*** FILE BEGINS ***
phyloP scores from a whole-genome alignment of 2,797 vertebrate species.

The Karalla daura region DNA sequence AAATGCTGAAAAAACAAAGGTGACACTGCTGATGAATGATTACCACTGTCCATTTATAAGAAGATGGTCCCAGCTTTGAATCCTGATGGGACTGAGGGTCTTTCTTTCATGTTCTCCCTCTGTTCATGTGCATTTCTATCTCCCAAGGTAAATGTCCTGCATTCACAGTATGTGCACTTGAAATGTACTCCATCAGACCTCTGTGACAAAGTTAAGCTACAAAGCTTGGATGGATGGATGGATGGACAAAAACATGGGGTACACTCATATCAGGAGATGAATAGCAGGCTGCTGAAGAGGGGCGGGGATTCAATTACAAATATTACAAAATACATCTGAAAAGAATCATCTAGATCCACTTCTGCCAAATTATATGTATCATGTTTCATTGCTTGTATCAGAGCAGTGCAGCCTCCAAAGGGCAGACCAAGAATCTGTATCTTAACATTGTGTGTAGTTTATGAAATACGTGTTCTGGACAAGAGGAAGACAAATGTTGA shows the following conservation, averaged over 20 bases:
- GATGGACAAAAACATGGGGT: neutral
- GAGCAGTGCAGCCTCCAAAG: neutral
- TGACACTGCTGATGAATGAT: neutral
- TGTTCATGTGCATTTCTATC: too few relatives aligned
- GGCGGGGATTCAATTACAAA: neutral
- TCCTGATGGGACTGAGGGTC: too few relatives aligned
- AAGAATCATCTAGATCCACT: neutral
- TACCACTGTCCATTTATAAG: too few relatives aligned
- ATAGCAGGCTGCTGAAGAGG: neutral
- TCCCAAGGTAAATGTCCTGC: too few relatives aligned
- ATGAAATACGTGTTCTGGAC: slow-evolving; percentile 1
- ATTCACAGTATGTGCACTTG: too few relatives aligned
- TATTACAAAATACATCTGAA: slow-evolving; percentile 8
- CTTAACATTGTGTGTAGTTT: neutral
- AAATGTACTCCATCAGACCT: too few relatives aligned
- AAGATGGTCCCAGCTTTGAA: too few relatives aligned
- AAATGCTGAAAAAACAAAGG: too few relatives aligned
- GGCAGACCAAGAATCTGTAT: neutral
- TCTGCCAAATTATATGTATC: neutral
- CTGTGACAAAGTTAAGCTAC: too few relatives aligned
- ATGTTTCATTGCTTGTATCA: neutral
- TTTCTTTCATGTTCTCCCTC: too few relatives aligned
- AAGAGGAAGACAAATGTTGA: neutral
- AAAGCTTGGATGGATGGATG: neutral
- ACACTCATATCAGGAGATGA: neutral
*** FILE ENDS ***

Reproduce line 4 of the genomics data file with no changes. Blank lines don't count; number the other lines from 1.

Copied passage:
- GAGCAGTGCAGCCTCCAAAG: neutral